My dream is to make this into a site where teachers may share their ideas for labs, activities, and other education-related materials. Please comment with ideas and feedback or if you are interested in becoming an author.
As a PLC, we have created resources for students to use to practice at home in preparation for tests.
The first one is Quizlet. The account is free for teachers to sign up and students do not need a login. It's great for vocabulary practice. Things your students can do with Quizlet:
Take practice tests and receive immediate feedback on performance
Play Scatter: version of memory where the student matches definitions to the term while a timer goes
Play Gravity: answer questions before an asteroid hits the planet
Flashcards: digital versions of flashcards that can include pictures and pronunciations, if you choose to add them
The second is a newer option to my school district. We have begun GAFE training for our students and one of the apps you can use is Google Forms. Google Forms is great for working like a review guide because students can practice both vocabulary, labeling and processes. We have it set up so students can use a Form as many times as they desire. When paired with Flubaroo, students can receive instant feedback on their performance after you have created an answer key.
Something I have learned from my PLC is this pen activity for comprehension checks using different colored pens on a worksheet. In science, our review sheets typically have vocabulary, comparisons, and a little bit of analyzing. This is done shortly after the direct instruction piece, but never the same day as the material is introduced or assessed. It's a diagnostic tool.
The students are given anywhere from 8-10 minutes for a single-sided worksheet. (I usually allot one minute per question.)
Students work independently using the black pen. This represents what they know or believe they know.
Students go up front, where I have a cup of blue pens placed and partner up with the first person they see grabbing a blue pen. Together, they review their answers and help each other fill in any gaps.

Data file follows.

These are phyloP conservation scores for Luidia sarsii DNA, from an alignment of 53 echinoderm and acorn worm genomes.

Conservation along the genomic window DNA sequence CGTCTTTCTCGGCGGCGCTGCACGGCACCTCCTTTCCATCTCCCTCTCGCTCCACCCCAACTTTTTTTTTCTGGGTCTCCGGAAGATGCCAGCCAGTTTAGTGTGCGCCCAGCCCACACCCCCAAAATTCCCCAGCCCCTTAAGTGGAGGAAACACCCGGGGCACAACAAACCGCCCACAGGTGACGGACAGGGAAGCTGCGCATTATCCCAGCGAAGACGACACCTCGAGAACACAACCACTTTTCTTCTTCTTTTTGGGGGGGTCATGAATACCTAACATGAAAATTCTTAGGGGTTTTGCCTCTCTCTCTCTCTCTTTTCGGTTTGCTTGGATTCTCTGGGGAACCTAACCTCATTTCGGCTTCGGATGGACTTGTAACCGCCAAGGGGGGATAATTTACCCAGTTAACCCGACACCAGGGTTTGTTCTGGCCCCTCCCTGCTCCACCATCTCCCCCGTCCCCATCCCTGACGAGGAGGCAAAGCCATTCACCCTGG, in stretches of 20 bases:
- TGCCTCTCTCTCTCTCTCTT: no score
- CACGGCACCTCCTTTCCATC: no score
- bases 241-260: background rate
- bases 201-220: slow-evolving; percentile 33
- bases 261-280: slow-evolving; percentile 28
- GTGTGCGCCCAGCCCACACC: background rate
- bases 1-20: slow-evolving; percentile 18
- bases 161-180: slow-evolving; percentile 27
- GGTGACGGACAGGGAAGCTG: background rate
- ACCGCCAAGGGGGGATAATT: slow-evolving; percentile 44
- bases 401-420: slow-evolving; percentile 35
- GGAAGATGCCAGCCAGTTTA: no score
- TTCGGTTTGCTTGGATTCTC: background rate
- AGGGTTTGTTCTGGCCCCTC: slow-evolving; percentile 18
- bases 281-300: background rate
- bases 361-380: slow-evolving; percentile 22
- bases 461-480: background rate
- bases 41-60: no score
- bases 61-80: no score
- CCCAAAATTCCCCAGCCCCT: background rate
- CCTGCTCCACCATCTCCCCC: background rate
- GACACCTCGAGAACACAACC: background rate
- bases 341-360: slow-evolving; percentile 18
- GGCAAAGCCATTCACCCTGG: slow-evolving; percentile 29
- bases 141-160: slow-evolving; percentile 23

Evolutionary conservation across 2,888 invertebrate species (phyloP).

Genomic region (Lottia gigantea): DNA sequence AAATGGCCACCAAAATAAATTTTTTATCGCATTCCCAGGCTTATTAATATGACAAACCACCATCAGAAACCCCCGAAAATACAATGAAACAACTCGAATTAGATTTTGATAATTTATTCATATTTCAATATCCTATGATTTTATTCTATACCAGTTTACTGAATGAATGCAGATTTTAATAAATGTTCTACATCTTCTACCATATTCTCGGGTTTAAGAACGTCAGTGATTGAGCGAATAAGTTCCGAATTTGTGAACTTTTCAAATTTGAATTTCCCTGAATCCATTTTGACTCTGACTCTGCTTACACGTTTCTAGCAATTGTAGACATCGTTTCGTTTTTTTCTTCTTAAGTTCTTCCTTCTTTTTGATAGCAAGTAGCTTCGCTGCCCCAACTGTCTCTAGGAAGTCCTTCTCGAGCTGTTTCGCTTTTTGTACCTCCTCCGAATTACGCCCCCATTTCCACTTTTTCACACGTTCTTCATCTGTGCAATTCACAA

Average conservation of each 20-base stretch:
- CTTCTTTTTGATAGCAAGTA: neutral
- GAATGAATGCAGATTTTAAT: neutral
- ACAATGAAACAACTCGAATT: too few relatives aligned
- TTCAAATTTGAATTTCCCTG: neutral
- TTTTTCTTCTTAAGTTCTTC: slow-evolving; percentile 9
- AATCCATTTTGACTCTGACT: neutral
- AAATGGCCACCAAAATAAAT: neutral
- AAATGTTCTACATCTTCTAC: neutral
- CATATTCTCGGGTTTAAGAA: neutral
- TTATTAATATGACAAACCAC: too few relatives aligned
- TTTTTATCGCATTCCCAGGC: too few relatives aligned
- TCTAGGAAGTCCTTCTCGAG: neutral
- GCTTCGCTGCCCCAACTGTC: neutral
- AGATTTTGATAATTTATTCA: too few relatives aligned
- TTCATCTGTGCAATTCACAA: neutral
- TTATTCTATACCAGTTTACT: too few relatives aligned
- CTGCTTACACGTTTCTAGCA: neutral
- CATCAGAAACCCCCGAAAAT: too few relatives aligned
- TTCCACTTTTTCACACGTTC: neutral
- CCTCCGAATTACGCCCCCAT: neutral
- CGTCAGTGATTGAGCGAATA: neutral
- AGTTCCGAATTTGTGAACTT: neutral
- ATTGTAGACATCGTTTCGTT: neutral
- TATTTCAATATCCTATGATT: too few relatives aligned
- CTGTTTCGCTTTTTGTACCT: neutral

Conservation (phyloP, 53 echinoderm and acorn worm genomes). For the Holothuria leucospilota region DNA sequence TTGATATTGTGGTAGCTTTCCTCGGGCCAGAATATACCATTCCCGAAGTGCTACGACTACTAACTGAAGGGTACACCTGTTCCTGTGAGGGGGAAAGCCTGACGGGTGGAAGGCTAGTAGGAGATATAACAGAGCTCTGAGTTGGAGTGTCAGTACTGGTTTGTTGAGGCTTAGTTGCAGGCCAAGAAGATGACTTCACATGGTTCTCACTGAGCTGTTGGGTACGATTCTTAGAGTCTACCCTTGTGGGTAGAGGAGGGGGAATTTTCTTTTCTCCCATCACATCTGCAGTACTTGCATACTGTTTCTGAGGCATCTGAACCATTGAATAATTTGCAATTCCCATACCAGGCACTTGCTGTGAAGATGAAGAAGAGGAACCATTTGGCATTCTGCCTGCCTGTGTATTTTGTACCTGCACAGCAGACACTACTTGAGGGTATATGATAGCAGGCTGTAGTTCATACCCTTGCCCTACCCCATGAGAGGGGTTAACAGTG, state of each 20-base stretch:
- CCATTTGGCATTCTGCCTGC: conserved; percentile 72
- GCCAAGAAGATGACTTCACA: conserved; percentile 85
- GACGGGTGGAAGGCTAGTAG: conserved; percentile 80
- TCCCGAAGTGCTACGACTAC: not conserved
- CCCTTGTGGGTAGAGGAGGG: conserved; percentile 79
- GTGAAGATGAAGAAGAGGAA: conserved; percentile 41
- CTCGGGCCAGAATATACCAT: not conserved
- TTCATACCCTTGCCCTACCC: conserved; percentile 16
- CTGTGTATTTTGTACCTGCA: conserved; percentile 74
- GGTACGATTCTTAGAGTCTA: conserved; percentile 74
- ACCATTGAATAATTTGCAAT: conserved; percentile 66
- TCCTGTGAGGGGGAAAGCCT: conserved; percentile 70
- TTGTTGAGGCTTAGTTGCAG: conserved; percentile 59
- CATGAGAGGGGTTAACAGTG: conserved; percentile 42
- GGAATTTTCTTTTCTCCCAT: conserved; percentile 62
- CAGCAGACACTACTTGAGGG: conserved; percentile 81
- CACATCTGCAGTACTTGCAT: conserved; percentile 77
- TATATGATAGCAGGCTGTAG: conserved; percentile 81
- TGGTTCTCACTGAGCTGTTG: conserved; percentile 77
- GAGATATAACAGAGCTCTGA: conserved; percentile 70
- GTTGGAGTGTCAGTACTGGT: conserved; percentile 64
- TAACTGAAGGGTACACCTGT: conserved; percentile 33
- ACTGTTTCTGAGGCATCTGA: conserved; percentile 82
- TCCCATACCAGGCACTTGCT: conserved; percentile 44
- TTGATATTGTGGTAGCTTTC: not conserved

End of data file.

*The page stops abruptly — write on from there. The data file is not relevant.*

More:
Students grab a red pen and work independently again. This time, they are allowed to use their book or notes to fill in the remaining pieces and double check their work.
I emphasize to my students that areas that are in blue and red should be fewer than the black ink. Their goal is to practice the areas of the blue and red ink.
My cohort and I realized that our students were scoring low on a question about the relationship between density and temperature on our check point.
I created something similar for the students to draw in their notebooks and we viewed a couple things as we discussed, like this amazing convection current video and this animation of molecules and temperature from Middle School Chemistry.
I think it helped clear up a few cobwebs. We'll find out more over the next week!
There are times when a teacher finds a couple minutes are left at the end of class. There's not enough time to start on something new, like tomorrow's lesson. These precious minutes should never go to waste. There are a couple games I have learned and invented to engage my students in review of our science material.
Sparkle (or Crystalline Reflection): This was a game that my students knew from language arts to practice spelling. I adapted it to fit a science classroom. I have the whole class stand up and I will ask students to spell out the answer to the question I pose. Going down the row of students, one at a time, each provides the next letter to spell the answer. If someone says the incorrect letter, they sit down and the next student restarts the word. Once the answer has been spelled out, the next student declares "sparkle" and the student after them has to sit down.
Last Scientist Standing: Similar to Sparkle, I pose a question to a student. If they know the answer, they stay standing and I give a new question to the next student. If the first student does not know the answer, they sit down and the question moves on to the next student. I don't repeat the questions so that all students have to pay attention.
Rock, Paper, Science: Students partner and listen for the trivia question. I count down from three and they shout the answer. If they are both right, they have a rematch. If they're both wrong, they sit down. If one student gets it right, they find a new partner and the student that missed it sits down.
My students have become so familiar with these games, that it requires little time to transition, but it did not require much explanation in the beginning either.
I had a co-worker ask today about resources for reviewing as a class. That got me thinking about a couple resources that I downloaded years ago, but was not sure what I would find today, so I started to search. Here is what I found out: